Begonia is a genus in the flowering plant family Begoniaceae and is a perennial. The only other members of the family Begoniaceae are Hillebrandia, a genus with a single species in the Hawaiian Islands, and the genus Symbegonia which more recently was included in Begonia. "Begonia" is the common name as well as the generic name for all members of the genus.
The genus name, coined by Charles Plumier, a French patron of botany, honours Michel Bégon, a former governor of the French colony of Haiti. It was adopted by Linnaeus.
With over 1,500 species, Begonia is one of the ten largest angiosperm genera. The species are terrestrial (sometimes epiphytic) herbs or undershrubs and occur in subtropical and tropical moist climates, in South and Central America, Africa and southern Asia. Terrestrial species in the wild are commonly upright-stemmed, rhizomatous, or tuberous. The plants are monoecious, with unisexual male and female flowers occurring separately on the same plant, the male containing numerous stamens, the female having a large inferior ovary and two to four branched or twisted stigmas. In most species the fruit is a winged capsule containing numerous minute seeds, although baccate fruits are also known. The leaves, which are often large and variously marked or variegated, are usually asymmetric (unequal-sided).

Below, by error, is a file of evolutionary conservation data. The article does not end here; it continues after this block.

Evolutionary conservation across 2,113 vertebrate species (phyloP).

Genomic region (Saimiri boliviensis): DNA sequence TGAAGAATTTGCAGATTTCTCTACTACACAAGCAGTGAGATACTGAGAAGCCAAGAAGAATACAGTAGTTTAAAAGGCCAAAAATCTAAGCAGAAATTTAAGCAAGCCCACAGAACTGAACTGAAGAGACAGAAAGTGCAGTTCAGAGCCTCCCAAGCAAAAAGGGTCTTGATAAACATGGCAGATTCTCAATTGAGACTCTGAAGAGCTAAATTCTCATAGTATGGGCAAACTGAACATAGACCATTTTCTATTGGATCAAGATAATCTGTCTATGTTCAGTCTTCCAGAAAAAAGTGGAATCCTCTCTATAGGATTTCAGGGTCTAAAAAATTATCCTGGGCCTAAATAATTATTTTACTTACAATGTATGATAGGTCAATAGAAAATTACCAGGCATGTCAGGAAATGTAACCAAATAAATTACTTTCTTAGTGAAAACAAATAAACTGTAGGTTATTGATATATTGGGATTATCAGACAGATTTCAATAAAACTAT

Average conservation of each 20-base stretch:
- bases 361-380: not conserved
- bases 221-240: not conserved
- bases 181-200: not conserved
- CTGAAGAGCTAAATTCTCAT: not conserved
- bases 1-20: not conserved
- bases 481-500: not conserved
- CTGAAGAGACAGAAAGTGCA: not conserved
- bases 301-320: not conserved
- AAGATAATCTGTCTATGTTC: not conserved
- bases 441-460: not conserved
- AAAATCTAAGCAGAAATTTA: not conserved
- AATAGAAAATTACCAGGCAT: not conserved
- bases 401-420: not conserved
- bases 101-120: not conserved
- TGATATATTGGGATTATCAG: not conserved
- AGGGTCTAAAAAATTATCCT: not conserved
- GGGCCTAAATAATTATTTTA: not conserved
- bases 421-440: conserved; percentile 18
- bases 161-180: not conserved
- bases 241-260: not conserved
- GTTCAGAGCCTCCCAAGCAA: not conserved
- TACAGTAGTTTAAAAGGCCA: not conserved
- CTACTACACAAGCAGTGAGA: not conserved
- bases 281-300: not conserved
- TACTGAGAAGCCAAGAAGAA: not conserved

Because of their sometimes showy flowers of white, pink, scarlet or yellow color and often attractively marked leaves, many species and innumerable hybrids and cultivars are cultivated. The genus is unusual in that species throughout the genus, even those coming from different continents, can frequently be hybridized with each other, and this has led to an enormous number of cultivars. The American Begonia Society classifies begonias into several major groups: cane-like, shrub-like, tuberous, rhizomatous, semperflorens (or wax begonias), rex, trailing-scandent, or thick-stemmed. For the most part these groups do not correspond to any formal taxonomic groupings or phylogeny and many species and hybrids have characteristics of more than one group, or fit well into none of them.
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